Psyche logo

Introvert or Extrovert?

Which one are you?

By Ghost G.Published 6 years ago 3 min read

So I’ve been getting a lot of people asking me if I would consider myself introverted or extroverted. A lot of times I’m told that it’s confusing because one day I’ll want to be around everyone and have all the fun I can and the next I just really want to be by myself with a book and maybe some tunes.

Let’s break this down to each component and we’ll continue from there.

First of all, introversion vs extroversion really has no direct causation for why people may be more shy or outspoken. There can be very shy extroverts and very excitable introverts. Everything groups down to three basic things: Exhaustion, charge, and processing.

Introverts tend to become more easily exhausted when put in highly social or externally demanding situations. This is because introverts are internal processors, they do best in their head (so to speak). They may love to party or talk to people, but they need to have time to themselves in order to fully function and recharge, because that time allows for insightful thinking and healthy coping so they can process their world and all that makes it.

On the flip side, extroverts can easily become exhausted or depressed when they are in antisocial or internally demanding situations. These are the people that require some form of external stimulus to recharge, and find it best to work on their processing externally. This can be through social interaction or things like theatre and dance (not to say introverts can’t be a part of that as well). Extroverts may love to sit out by themselves and read a good book or listen to some music every once and a while, but their motivation and recharge comes from being active outside of their heads.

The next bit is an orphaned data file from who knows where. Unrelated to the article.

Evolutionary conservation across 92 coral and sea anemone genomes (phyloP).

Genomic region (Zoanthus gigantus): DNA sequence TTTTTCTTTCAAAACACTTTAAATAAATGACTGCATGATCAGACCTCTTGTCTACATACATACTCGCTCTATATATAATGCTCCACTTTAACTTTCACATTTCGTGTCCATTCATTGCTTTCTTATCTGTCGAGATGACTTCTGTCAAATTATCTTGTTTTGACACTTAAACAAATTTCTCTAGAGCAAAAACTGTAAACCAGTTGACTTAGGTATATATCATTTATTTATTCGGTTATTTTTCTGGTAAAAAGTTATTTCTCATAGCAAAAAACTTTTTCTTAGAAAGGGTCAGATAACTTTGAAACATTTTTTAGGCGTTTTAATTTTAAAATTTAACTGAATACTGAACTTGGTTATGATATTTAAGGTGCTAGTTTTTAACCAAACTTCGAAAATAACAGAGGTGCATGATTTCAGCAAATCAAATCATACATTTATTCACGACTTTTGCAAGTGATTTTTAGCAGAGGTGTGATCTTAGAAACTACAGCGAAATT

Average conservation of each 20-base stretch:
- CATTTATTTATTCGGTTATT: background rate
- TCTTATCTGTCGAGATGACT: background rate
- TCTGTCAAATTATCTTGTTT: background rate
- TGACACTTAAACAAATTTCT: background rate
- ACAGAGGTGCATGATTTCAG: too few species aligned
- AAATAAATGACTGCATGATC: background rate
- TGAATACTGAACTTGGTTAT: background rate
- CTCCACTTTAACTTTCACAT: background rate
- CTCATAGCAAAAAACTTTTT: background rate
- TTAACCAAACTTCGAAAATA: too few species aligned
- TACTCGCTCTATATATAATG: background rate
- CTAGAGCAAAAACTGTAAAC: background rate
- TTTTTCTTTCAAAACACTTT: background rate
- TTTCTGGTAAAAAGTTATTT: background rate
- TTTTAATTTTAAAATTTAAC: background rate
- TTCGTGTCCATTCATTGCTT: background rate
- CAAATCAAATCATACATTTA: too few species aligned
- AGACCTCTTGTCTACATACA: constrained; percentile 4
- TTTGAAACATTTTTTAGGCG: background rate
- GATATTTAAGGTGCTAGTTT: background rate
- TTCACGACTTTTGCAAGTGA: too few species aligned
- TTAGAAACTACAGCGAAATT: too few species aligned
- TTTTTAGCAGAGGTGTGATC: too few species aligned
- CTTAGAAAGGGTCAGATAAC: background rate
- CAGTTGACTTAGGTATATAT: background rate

Now, which one do I think I am?

I’ve been told by numerous professionals as well as online quizzes that I’m pretty much on the exact border of the two, an ambivert of sorts. Basically, an ambivert tends to be extroverted when in social positions and introverted when alone.

What it means for me:

I need both social interaction and alone time to recharge and process the word. If you think of my psyche as a battery, I can only charge about halfway at a time before the other half is pretty nil. When I’m with my friend group having fun, I feel refreshed and excited and ready to take on the day, but at the end of it all I’m mentally exhausted. It’s the same when I keep to myself. I can lounge about and pamper myself for the day, but at the end I feel like a caged tiger and itch to talk to my friends and go do something.

I have to balance myself. Thankfully, I have the best of both worlds with my best friend who goes to college with me. She pretty much in the same range as I am, so we can enjoy each other’s company while doing our own thing as well. We can be outgoing or chill in each others dorm rooms writing prompts if we wanted to. It’s like the perfect blend.

So, in short, the whole extroversion vs introversion is more of a spectrum than one or the other. Don’t think that being one or the other defines you are determines what you can and cannot do. Don’t label someone an introvert just because they don’t talk much in class or as an extrovert just because they were loud at a party one time. People are people, so treat them with respect and remember that not everyone processes or understands the world in the way you do.

I hope you all have a wonderful week.



About the Creator

Ghost G.

Poet with an obsessive love for studying mathematics and the processing power of the developing human mind.

Reader insights

Be the first to share your insights about this piece.

How does it work?

Add your insights


There are no comments for this story

Be the first to respond and start the conversation.

Sign in to comment

    Find us on social media

    Miscellaneous links

    • Explore
    • Contact
    • Privacy Policy
    • Terms of Use
    • Support

    © 2023 Creatd, Inc. All Rights Reserved.